Review | American Fiction | 2023

Jeffrey Wright stars as Thelonious "Monk" Ellison in writer/director Cord Jefferson’s AMERICAN FICTION An Orion Pictures Release. Photo credit: Claire Folger © 2023 Orion Releasing LLC. All Rights Reserved.

In the days following George Floyd's brutal murder in 2020, many well-meaning white liberals rushed to their computers to order copies of books like Robin DiAngelo's "White Fragility" in an attempt to examine their own racism and complicity in racist systems. Many, of course, learned the wrong lessons from the greater social awareness around racism that sprung up in the wake of Floyd's murder - and while "Erasure," the source  material for the new film, American Fiction, was published in 2001, its satire of post "White Fragility" attempts at DEI feel boldly contemporary, as white voices continue to drown out black voices even in initiatives toward greater inclusion.

I realize, of course, that there is a certain irony in a white film critic pointing out such ideas in a film written and directed by a black filmmaker, but therein lies one of the central questions of American Fiction - what does it mean to truly seek out and listen to "diverse voices," who is the audience for black art?

Jeffrey Wright stars as Thelonious “Monk” Ellison, an author who is constantly being told by agents, editors, and publishers that his work isn't "black enough." Monk has little patience for writing about what he considers to be cliched "black" themes, but the popular success of a new novel by an author named Sinatra Golden (Issa Rae), written almost entirely in AAVE and focusing on what Monk sees as reductive caricatures, spurs him to write a stereotypical work of his own called "My Pafology" under a pseudonym. But like Bialystock and Bloom, the novel Monk wrote as a joke becomes a runaway success with both white publishers and white audiences, who praise it as real and raw, and he is faced with the dilemma of keeping up his facade, or digging deeper to understand what it truly means to seek out and listen to diverse voices.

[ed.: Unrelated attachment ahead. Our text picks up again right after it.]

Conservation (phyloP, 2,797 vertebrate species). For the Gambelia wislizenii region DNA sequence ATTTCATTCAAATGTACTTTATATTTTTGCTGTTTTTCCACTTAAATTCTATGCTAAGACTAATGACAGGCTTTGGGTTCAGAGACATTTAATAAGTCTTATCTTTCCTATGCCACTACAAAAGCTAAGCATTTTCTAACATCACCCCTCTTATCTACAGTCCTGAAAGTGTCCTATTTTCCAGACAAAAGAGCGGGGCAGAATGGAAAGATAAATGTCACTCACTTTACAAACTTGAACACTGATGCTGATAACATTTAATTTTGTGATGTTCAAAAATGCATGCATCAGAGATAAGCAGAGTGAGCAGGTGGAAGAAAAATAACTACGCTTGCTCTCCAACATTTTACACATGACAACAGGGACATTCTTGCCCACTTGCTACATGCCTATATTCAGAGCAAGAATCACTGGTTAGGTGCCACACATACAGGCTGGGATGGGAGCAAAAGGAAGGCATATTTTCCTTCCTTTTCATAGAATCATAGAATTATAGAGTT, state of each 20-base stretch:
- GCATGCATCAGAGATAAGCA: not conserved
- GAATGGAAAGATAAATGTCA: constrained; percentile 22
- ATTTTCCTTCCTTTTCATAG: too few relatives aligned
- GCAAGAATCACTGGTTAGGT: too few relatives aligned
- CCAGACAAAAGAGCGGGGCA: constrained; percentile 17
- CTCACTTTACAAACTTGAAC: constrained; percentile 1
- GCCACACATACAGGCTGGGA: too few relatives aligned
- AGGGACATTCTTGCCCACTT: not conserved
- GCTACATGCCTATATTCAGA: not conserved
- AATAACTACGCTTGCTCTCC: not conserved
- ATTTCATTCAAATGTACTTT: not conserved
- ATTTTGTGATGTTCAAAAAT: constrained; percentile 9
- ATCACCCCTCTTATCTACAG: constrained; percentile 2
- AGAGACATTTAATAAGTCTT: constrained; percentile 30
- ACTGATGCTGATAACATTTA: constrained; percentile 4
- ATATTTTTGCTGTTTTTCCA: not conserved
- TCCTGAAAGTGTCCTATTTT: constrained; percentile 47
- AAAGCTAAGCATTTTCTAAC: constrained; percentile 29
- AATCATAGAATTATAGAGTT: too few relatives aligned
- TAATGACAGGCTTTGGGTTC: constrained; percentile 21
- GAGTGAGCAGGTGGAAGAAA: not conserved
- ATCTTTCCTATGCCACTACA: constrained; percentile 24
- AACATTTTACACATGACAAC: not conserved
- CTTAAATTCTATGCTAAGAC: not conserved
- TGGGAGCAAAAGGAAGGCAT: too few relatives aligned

The issue is, of course, that as a black author in America, Monk is expected to represent the black experience in his work. But what is the "black experience?" Is it his actual experience, or is white perception of blackness? In the midst of all of this, Monk is busy taking care of his elderly mother, recently diagnosed with Alzheimer's, while also navigating a potential new relationship, and mending strained ties with his brother (Sterling K. Brown). This is his "black experience," but the cliches he dismisses outright also represent experiences outside his own. In that spirit, I wish the film had done more with Issa Rae's character. The way in which the the film pulls the rug out from under us regarding what her character represents, reaving something richer and more three-dimensional than it appeared at first glance is really interesting; it really feels like there was more to explore there.

But it's hard to deny the effectiveness or the timeliness of the satire. You'll certainly find deeper and more incisive explorations of black representation in media in films like Spike Lee's Bamboozled (2000) or Marlon Riggs' Color Adjustment (1991), but American Fiction feels perfectly tailored to our moment - a delicious send-up of the search for truth in a post-truth world, where comforting lies and yes, white fragility, often prevent us from seeing the world for what it really is. It's a strong first feature for Jefferson, and a veritable showcase for the always reliable Wright - whose deadpan delivery belies a world weariness that adds a haunting sense of gravity to Jefferson's acerbic wit.

GRADE - ★★★ (out of four)

AMERICAN FICTION | Directed by Cord Jefferson | Stars Jeffrey Wright, Tracee Ellis Ross, Erika Alexander, Issa Rae, Sterling K. Brown, Leslie Uggams, Myra Lucretia Taylor, John Ortiz, Adam Brody | Rated R for language throughout, some drug use, sexual references and brief violence | Now playing in theaters nationwide.


Popular Posts